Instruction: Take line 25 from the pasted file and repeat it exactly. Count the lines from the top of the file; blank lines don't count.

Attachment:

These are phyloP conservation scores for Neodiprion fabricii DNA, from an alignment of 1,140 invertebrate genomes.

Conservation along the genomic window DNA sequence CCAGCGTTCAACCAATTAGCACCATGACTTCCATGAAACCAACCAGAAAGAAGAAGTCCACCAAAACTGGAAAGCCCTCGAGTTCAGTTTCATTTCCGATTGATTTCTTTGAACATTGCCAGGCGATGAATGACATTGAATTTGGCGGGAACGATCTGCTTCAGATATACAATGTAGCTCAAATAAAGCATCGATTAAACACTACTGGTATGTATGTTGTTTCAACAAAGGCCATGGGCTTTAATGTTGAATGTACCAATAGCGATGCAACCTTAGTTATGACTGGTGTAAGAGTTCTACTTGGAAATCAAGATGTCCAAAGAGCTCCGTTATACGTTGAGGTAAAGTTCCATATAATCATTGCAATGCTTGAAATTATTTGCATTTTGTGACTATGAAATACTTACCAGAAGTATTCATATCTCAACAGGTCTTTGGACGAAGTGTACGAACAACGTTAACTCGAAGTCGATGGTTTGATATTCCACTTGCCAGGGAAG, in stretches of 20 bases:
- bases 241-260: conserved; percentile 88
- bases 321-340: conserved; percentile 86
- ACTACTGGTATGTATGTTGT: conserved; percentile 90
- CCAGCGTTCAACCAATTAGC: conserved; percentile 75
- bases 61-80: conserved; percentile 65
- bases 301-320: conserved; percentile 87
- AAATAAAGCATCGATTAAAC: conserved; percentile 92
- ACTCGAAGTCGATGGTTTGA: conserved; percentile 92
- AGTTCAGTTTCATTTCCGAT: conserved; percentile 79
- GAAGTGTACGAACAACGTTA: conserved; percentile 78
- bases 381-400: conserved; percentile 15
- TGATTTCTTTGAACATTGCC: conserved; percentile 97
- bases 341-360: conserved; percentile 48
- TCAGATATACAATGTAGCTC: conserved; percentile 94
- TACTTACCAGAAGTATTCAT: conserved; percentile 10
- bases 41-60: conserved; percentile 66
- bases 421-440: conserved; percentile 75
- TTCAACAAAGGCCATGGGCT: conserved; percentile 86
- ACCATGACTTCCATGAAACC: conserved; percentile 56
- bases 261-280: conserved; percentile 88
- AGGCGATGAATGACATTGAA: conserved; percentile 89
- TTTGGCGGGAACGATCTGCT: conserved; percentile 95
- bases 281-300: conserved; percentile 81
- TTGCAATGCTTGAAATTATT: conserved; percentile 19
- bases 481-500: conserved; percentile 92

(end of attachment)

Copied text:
- bases 281-300: conserved; percentile 81